Usually when we say that someone ‘has depression’ it means:
They have been feeling down, sad or depressed or they don’t enjoy things that they used to enjoy;
It’s not only because they’re sick or something upsetting has just happened;
The feeling has been happening most of the day, almost every day for at least two weeks; and / or;
It’s getting in the way of their normal school, family or working life.
Some people have some of these feelings a lot, others just a little bit.
Some people will feel worried, stressed, angry, or just not feel much at all, rather than feeling sad or down a lot.
Sometimes there’s no real reason, or people don’t know why they are feeling down, sad or depressed … they just are.
If you feel bad because of something upsetting or nasty happening to you, find someone who can help. This could be a family member, a health professional, or an adult who you can trust.
Free phone 0508 4 SPARX (0508 477 279) / free text to 3110
Call 111 if you or someone else might be unsafe right now.
See ‘Get Help Now’ for other options.
You can also have no energy and feel bad for other reasons – like if you are sick or sometimes if you have another health issue (such as being low in iron). You can check this out with a health professional. For more information see http://www.thelowdown.co.nz.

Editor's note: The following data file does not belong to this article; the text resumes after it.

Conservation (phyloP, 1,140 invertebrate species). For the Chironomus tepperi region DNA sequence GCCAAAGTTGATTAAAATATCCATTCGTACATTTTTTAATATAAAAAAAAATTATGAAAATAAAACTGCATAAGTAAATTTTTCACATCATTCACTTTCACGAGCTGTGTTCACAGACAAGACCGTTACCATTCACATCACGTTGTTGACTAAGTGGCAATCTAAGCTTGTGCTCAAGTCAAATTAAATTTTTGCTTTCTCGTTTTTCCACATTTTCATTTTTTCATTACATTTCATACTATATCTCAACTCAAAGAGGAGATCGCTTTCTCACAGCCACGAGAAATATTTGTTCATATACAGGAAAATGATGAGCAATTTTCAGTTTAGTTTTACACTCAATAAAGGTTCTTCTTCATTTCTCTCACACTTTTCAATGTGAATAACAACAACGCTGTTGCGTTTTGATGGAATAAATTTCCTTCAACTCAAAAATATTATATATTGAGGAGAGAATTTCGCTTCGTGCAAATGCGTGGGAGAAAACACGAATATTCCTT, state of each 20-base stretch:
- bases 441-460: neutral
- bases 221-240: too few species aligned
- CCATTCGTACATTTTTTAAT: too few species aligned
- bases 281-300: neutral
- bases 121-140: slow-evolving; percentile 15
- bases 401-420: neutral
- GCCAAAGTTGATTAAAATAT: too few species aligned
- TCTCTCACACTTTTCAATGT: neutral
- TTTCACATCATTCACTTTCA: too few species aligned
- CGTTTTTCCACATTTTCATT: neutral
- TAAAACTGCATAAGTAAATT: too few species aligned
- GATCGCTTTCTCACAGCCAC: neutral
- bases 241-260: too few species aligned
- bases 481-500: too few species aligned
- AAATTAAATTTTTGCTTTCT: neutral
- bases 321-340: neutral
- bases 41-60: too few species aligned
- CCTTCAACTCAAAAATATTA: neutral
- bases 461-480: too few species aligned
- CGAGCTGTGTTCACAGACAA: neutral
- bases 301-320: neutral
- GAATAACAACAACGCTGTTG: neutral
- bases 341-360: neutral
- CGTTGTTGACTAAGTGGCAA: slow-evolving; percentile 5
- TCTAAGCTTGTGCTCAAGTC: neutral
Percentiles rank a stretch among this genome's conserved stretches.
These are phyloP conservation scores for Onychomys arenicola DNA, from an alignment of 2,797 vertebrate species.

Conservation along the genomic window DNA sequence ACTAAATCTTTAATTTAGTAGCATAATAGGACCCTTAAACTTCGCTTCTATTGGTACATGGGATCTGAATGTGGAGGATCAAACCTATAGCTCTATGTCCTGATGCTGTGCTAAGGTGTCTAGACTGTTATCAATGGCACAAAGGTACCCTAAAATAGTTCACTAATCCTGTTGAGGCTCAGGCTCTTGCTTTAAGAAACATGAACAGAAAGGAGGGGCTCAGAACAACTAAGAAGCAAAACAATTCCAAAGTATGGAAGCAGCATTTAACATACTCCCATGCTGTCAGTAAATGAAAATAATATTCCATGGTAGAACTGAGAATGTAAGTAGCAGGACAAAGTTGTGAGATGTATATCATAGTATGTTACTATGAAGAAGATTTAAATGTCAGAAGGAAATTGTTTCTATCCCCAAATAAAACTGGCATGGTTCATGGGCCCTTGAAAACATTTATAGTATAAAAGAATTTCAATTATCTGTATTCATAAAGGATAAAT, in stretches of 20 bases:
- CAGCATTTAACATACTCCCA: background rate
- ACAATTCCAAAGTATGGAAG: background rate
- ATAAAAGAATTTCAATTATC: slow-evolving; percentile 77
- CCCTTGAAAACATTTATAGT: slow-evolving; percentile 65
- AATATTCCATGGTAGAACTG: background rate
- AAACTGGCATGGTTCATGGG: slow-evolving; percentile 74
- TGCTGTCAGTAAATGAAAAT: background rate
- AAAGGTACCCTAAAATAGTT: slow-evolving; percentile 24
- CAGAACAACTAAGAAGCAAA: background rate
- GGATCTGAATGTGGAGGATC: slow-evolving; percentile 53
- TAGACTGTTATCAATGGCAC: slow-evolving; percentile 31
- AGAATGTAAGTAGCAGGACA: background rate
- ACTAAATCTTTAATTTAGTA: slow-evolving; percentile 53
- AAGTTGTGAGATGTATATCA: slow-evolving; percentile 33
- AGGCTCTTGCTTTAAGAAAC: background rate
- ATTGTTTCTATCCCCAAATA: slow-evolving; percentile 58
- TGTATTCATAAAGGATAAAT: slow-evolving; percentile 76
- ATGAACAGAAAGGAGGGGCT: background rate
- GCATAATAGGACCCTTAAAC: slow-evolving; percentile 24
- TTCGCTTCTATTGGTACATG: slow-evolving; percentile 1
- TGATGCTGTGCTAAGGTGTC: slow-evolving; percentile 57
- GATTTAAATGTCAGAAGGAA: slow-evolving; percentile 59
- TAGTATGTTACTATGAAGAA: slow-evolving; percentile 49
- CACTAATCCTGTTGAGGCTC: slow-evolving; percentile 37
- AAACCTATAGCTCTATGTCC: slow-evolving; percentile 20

If you’re feeling like you might be depressed, you’re not alone. Many people have times of feeling depressed or anxious and there are lots of things you can do to help yourself to feel better. Talk with an adult who you can trust or your school counsellor or see your doctor or nurse, or try SPARX! Check out here where to get help.
We’d love to wave a magic wand to stop people feeling low. Unfortunately, we can’t do that. However, there are some simple things that you can do to improve your mood and health.
Check out the Get Help Now section for ways to get help, do SPARX, or try some of these ideas:
DO IT: Have things to do each day. Getting on with chores, having some fun, getting onto a course, or getting a job can help.
DO IT: Build up your skills – get good at something! It might be music, work skills or anything positive that you are into.
DO IT: Exercise so that you build up a sweat for half an hour or more three times a week. This can activate the ‘feel good’ chemicals in your brain.
RELATE: Connect with family or whānau, connect with your own culture or church or spend time with people who believe in you.
RELATE: Talk and listen. Talking with someone like a counsellor, a teacher, a friend, a GP or a youth worker can help.
SOLVE IT: One by one and bit by bit, solve problems that are getting you down. Deal with one problem at a time and get someone to help if it’s hard.
BALANCE: Keep life in balance, try having some fun, do some work, be kind to others each day. Healthy exercise, avoiding alcohol and drugs and getting enough sleep can help.
GET HELP if it’s hard: There are loads of people who are able and willing to help you. Asking for help can be scary but the most rewarding thing you’ll do.